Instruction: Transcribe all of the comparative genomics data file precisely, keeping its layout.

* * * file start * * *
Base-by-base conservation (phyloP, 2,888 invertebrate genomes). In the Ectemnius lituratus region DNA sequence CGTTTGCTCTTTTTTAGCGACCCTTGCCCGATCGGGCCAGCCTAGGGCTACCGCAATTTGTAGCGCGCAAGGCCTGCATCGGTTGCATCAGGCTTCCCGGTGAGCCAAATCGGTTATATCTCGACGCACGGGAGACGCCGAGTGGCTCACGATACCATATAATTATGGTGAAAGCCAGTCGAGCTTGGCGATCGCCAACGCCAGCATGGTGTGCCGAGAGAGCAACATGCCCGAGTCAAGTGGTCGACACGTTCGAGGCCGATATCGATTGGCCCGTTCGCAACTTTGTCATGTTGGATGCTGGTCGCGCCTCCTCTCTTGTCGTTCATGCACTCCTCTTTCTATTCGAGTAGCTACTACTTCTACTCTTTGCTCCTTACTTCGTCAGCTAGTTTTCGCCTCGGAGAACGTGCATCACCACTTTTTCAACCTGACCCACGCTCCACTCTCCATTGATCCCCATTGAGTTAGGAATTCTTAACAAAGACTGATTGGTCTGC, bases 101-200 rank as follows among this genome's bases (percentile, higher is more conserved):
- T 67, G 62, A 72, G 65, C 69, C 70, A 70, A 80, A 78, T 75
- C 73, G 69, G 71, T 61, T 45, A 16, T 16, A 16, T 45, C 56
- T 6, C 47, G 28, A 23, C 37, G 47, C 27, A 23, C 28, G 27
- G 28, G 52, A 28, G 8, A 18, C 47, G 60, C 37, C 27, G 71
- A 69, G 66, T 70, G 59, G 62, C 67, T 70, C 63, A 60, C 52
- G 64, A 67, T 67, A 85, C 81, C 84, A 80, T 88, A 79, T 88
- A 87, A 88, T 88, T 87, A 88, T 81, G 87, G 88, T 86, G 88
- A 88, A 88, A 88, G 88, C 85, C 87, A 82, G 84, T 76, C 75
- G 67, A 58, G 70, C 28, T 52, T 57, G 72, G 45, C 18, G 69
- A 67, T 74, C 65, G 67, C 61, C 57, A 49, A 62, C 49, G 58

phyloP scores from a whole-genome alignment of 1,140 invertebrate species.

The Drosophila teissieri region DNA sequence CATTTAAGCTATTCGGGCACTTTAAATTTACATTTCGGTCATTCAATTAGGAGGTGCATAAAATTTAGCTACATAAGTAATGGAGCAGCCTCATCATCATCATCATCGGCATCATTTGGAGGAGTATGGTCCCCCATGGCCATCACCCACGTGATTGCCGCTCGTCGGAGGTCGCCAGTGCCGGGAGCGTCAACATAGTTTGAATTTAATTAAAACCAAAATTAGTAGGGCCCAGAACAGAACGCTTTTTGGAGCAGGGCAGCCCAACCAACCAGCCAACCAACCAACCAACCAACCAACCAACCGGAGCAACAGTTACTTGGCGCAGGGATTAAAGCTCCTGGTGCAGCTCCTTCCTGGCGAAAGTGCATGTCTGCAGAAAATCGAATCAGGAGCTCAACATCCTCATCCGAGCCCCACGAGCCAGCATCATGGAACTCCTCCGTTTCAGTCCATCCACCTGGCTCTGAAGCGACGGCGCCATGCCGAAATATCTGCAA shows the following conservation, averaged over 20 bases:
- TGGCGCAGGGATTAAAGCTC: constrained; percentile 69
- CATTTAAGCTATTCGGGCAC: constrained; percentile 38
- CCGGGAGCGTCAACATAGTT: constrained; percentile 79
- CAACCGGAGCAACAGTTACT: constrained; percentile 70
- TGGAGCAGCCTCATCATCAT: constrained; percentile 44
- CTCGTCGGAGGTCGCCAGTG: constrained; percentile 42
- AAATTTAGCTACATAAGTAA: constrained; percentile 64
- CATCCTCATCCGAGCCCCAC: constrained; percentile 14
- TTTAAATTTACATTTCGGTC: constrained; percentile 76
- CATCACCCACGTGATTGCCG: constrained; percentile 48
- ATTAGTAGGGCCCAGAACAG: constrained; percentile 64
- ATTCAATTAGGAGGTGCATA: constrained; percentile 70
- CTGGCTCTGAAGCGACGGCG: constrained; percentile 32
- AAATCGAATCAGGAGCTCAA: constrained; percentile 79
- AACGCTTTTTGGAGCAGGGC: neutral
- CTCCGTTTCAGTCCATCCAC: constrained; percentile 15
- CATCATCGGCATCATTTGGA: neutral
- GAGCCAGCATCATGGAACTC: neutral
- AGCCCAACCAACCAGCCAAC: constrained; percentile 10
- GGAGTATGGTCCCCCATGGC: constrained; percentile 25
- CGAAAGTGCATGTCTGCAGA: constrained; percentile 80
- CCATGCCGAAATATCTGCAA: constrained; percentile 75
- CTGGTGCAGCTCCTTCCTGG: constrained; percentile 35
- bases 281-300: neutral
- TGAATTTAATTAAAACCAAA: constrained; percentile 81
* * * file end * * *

Base-by-base conservation (phyloP, 2,888 invertebrate genomes). In the Ectemnius lituratus region DNA sequence CGTTTGCTCTTTTTTAGCGACCCTTGCCCGATCGGGCCAGCCTAGGGCTACCGCAATTTGTAGCGCGCAAGGCCTGCATCGGTTGCATCAGGCTTCCCGGTGAGCCAAATCGGTTATATCTCGACGCACGGGAGACGCCGAGTGGCTCACGATACCATATAATTATGGTGAAAGCCAGTCGAGCTTGGCGATCGCCAACGCCAGCATGGTGTGCCGAGAGAGCAACATGCCCGAGTCAAGTGGTCGACACGTTCGAGGCCGATATCGATTGGCCCGTTCGCAACTTTGTCATGTTGGATGCTGGTCGCGCCTCCTCTCTTGTCGTTCATGCACTCCTCTTTCTATTCGAGTAGCTACTACTTCTACTCTTTGCTCCTTACTTCGTCAGCTAGTTTTCGCCTCGGAGAACGTGCATCACCACTTTTTCAACCTGACCCACGCTCCACTCTCCATTGATCCCCATTGAGTTAGGAATTCTTAACAAAGACTGATTGGTCTGC, bases 101-200 rank as follows among this genome's bases (percentile, higher is more conserved):
- T 67, G 62, A 72, G 65, C 69, C 70, A 70, A 80, A 78, T 75
- C 73, G 69, G 71, T 61, T 45, A 16, T 16, A 16, T 45, C 56
- T 6, C 47, G 28, A 23, C 37, G 47, C 27, A 23, C 28, G 27
- G 28, G 52, A 28, G 8, A 18, C 47, G 60, C 37, C 27, G 71
- A 69, G 66, T 70, G 59, G 62, C 67, T 70, C 63, A 60, C 52
- G 64, A 67, T 67, A 85, C 81, C 84, A 80, T 88, A 79, T 88
- A 87, A 88, T 88, T 87, A 88, T 81, G 87, G 88, T 86, G 88
- A 88, A 88, A 88, G 88, C 85, C 87, A 82, G 84, T 76, C 75
- G 67, A 58, G 70, C 28, T 52, T 57, G 72, G 45, C 18, G 69
- A 67, T 74, C 65, G 67, C 61, C 57, A 49, A 62, C 49, G 58

phyloP scores from a whole-genome alignment of 1,140 invertebrate species.

The Drosophila teissieri region DNA sequence CATTTAAGCTATTCGGGCACTTTAAATTTACATTTCGGTCATTCAATTAGGAGGTGCATAAAATTTAGCTACATAAGTAATGGAGCAGCCTCATCATCATCATCATCGGCATCATTTGGAGGAGTATGGTCCCCCATGGCCATCACCCACGTGATTGCCGCTCGTCGGAGGTCGCCAGTGCCGGGAGCGTCAACATAGTTTGAATTTAATTAAAACCAAAATTAGTAGGGCCCAGAACAGAACGCTTTTTGGAGCAGGGCAGCCCAACCAACCAGCCAACCAACCAACCAACCAACCAACCAACCGGAGCAACAGTTACTTGGCGCAGGGATTAAAGCTCCTGGTGCAGCTCCTTCCTGGCGAAAGTGCATGTCTGCAGAAAATCGAATCAGGAGCTCAACATCCTCATCCGAGCCCCACGAGCCAGCATCATGGAACTCCTCCGTTTCAGTCCATCCACCTGGCTCTGAAGCGACGGCGCCATGCCGAAATATCTGCAA shows the following conservation, averaged over 20 bases:
- TGGCGCAGGGATTAAAGCTC: constrained; percentile 69
- CATTTAAGCTATTCGGGCAC: constrained; percentile 38
- CCGGGAGCGTCAACATAGTT: constrained; percentile 79
- CAACCGGAGCAACAGTTACT: constrained; percentile 70
- TGGAGCAGCCTCATCATCAT: constrained; percentile 44
- CTCGTCGGAGGTCGCCAGTG: constrained; percentile 42
- AAATTTAGCTACATAAGTAA: constrained; percentile 64
- CATCCTCATCCGAGCCCCAC: constrained; percentile 14
- TTTAAATTTACATTTCGGTC: constrained; percentile 76
- CATCACCCACGTGATTGCCG: constrained; percentile 48
- ATTAGTAGGGCCCAGAACAG: constrained; percentile 64
- ATTCAATTAGGAGGTGCATA: constrained; percentile 70
- CTGGCTCTGAAGCGACGGCG: constrained; percentile 32
- AAATCGAATCAGGAGCTCAA: constrained; percentile 79
- AACGCTTTTTGGAGCAGGGC: neutral
- CTCCGTTTCAGTCCATCCAC: constrained; percentile 15
- CATCATCGGCATCATTTGGA: neutral
- GAGCCAGCATCATGGAACTC: neutral
- AGCCCAACCAACCAGCCAAC: constrained; percentile 10
- GGAGTATGGTCCCCCATGGC: constrained; percentile 25
- CGAAAGTGCATGTCTGCAGA: constrained; percentile 80
- CCATGCCGAAATATCTGCAA: constrained; percentile 75
- CTGGTGCAGCTCCTTCCTGG: constrained; percentile 35
- bases 281-300: neutral
- TGAATTTAATTAAAACCAAA: constrained; percentile 81